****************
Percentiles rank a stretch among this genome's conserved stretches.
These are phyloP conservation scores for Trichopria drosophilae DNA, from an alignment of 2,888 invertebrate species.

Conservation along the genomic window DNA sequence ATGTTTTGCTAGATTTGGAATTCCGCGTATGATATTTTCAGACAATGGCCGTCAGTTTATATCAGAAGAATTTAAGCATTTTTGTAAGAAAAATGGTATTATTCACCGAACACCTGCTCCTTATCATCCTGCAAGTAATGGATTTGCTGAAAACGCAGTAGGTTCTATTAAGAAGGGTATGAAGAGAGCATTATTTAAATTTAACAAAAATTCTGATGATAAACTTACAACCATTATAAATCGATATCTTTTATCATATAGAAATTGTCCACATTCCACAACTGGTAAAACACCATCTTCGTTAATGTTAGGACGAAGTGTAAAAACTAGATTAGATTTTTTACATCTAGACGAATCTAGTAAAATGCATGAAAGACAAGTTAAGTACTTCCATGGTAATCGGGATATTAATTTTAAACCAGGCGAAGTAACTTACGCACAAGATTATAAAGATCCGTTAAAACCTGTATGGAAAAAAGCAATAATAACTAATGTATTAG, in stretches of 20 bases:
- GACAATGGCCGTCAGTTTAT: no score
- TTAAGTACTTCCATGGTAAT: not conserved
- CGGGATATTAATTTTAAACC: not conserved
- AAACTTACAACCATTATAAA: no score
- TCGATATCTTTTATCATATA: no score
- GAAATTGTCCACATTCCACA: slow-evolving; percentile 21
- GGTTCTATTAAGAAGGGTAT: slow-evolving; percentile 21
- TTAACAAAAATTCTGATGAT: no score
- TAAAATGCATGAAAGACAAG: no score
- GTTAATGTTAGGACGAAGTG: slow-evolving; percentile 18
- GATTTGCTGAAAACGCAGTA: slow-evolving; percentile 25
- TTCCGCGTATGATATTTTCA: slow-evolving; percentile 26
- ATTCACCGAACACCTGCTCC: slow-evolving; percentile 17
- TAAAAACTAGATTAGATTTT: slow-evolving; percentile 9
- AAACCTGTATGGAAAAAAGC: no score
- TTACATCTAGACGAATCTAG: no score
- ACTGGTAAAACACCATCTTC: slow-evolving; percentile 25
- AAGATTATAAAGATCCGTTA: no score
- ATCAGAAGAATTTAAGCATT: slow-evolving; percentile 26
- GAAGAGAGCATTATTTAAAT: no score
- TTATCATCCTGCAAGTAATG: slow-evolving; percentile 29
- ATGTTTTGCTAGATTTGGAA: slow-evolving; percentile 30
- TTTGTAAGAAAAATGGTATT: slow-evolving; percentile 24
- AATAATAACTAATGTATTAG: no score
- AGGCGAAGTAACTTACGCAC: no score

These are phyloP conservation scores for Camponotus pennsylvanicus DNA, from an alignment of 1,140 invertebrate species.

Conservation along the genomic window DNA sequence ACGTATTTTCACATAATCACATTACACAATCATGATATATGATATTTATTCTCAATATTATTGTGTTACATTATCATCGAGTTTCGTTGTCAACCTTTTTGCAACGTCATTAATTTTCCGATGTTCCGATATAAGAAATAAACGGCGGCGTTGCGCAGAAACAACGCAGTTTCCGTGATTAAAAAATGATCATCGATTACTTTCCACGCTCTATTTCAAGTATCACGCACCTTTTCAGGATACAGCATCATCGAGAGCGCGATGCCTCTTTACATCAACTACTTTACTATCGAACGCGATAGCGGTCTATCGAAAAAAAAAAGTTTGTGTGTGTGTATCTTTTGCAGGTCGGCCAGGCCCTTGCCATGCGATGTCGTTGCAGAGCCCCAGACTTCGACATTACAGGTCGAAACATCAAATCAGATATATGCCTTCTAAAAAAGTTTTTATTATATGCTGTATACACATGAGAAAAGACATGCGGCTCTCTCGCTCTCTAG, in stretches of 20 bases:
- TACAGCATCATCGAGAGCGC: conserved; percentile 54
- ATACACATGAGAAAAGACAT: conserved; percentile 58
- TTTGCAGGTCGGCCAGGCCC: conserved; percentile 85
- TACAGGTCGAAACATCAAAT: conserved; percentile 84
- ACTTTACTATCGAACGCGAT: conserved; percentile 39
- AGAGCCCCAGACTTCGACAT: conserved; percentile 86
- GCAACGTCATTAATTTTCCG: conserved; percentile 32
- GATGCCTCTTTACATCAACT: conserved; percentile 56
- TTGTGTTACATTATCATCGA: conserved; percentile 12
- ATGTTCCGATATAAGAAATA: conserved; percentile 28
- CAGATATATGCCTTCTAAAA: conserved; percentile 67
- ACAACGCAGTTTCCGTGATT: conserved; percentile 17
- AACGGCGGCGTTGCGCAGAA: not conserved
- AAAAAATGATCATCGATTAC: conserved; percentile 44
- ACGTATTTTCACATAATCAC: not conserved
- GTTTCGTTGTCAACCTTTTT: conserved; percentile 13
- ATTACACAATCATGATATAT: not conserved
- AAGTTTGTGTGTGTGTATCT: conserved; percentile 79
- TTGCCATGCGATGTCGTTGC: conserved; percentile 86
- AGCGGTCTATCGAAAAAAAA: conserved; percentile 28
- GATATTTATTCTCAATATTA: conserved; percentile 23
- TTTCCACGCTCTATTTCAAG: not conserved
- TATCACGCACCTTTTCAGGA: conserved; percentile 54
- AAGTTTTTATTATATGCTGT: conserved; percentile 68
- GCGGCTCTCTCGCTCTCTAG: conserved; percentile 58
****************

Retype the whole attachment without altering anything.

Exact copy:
Percentiles rank a stretch among this genome's conserved stretches.
These are phyloP conservation scores for Trichopria drosophilae DNA, from an alignment of 2,888 invertebrate species.

Conservation along the genomic window DNA sequence ATGTTTTGCTAGATTTGGAATTCCGCGTATGATATTTTCAGACAATGGCCGTCAGTTTATATCAGAAGAATTTAAGCATTTTTGTAAGAAAAATGGTATTATTCACCGAACACCTGCTCCTTATCATCCTGCAAGTAATGGATTTGCTGAAAACGCAGTAGGTTCTATTAAGAAGGGTATGAAGAGAGCATTATTTAAATTTAACAAAAATTCTGATGATAAACTTACAACCATTATAAATCGATATCTTTTATCATATAGAAATTGTCCACATTCCACAACTGGTAAAACACCATCTTCGTTAATGTTAGGACGAAGTGTAAAAACTAGATTAGATTTTTTACATCTAGACGAATCTAGTAAAATGCATGAAAGACAAGTTAAGTACTTCCATGGTAATCGGGATATTAATTTTAAACCAGGCGAAGTAACTTACGCACAAGATTATAAAGATCCGTTAAAACCTGTATGGAAAAAAGCAATAATAACTAATGTATTAG, in stretches of 20 bases:
- GACAATGGCCGTCAGTTTAT: no score
- TTAAGTACTTCCATGGTAAT: not conserved
- CGGGATATTAATTTTAAACC: not conserved
- AAACTTACAACCATTATAAA: no score
- TCGATATCTTTTATCATATA: no score
- GAAATTGTCCACATTCCACA: slow-evolving; percentile 21
- GGTTCTATTAAGAAGGGTAT: slow-evolving; percentile 21
- TTAACAAAAATTCTGATGAT: no score
- TAAAATGCATGAAAGACAAG: no score
- GTTAATGTTAGGACGAAGTG: slow-evolving; percentile 18
- GATTTGCTGAAAACGCAGTA: slow-evolving; percentile 25
- TTCCGCGTATGATATTTTCA: slow-evolving; percentile 26
- ATTCACCGAACACCTGCTCC: slow-evolving; percentile 17
- TAAAAACTAGATTAGATTTT: slow-evolving; percentile 9
- AAACCTGTATGGAAAAAAGC: no score
- TTACATCTAGACGAATCTAG: no score
- ACTGGTAAAACACCATCTTC: slow-evolving; percentile 25
- AAGATTATAAAGATCCGTTA: no score
- ATCAGAAGAATTTAAGCATT: slow-evolving; percentile 26
- GAAGAGAGCATTATTTAAAT: no score
- TTATCATCCTGCAAGTAATG: slow-evolving; percentile 29
- ATGTTTTGCTAGATTTGGAA: slow-evolving; percentile 30
- TTTGTAAGAAAAATGGTATT: slow-evolving; percentile 24
- AATAATAACTAATGTATTAG: no score
- AGGCGAAGTAACTTACGCAC: no score

These are phyloP conservation scores for Camponotus pennsylvanicus DNA, from an alignment of 1,140 invertebrate species.

Conservation along the genomic window DNA sequence ACGTATTTTCACATAATCACATTACACAATCATGATATATGATATTTATTCTCAATATTATTGTGTTACATTATCATCGAGTTTCGTTGTCAACCTTTTTGCAACGTCATTAATTTTCCGATGTTCCGATATAAGAAATAAACGGCGGCGTTGCGCAGAAACAACGCAGTTTCCGTGATTAAAAAATGATCATCGATTACTTTCCACGCTCTATTTCAAGTATCACGCACCTTTTCAGGATACAGCATCATCGAGAGCGCGATGCCTCTTTACATCAACTACTTTACTATCGAACGCGATAGCGGTCTATCGAAAAAAAAAAGTTTGTGTGTGTGTATCTTTTGCAGGTCGGCCAGGCCCTTGCCATGCGATGTCGTTGCAGAGCCCCAGACTTCGACATTACAGGTCGAAACATCAAATCAGATATATGCCTTCTAAAAAAGTTTTTATTATATGCTGTATACACATGAGAAAAGACATGCGGCTCTCTCGCTCTCTAG, in stretches of 20 bases:
- TACAGCATCATCGAGAGCGC: conserved; percentile 54
- ATACACATGAGAAAAGACAT: conserved; percentile 58
- TTTGCAGGTCGGCCAGGCCC: conserved; percentile 85
- TACAGGTCGAAACATCAAAT: conserved; percentile 84
- ACTTTACTATCGAACGCGAT: conserved; percentile 39
- AGAGCCCCAGACTTCGACAT: conserved; percentile 86
- GCAACGTCATTAATTTTCCG: conserved; percentile 32
- GATGCCTCTTTACATCAACT: conserved; percentile 56
- TTGTGTTACATTATCATCGA: conserved; percentile 12
- ATGTTCCGATATAAGAAATA: conserved; percentile 28
- CAGATATATGCCTTCTAAAA: conserved; percentile 67
- ACAACGCAGTTTCCGTGATT: conserved; percentile 17
- AACGGCGGCGTTGCGCAGAA: not conserved
- AAAAAATGATCATCGATTAC: conserved; percentile 44
- ACGTATTTTCACATAATCAC: not conserved
- GTTTCGTTGTCAACCTTTTT: conserved; percentile 13
- ATTACACAATCATGATATAT: not conserved
- AAGTTTGTGTGTGTGTATCT: conserved; percentile 79
- TTGCCATGCGATGTCGTTGC: conserved; percentile 86
- AGCGGTCTATCGAAAAAAAA: conserved; percentile 28
- GATATTTATTCTCAATATTA: conserved; percentile 23
- TTTCCACGCTCTATTTCAAG: not conserved
- TATCACGCACCTTTTCAGGA: conserved; percentile 54
- AAGTTTTTATTATATGCTGT: conserved; percentile 68
- GCGGCTCTCTCGCTCTCTAG: conserved; percentile 58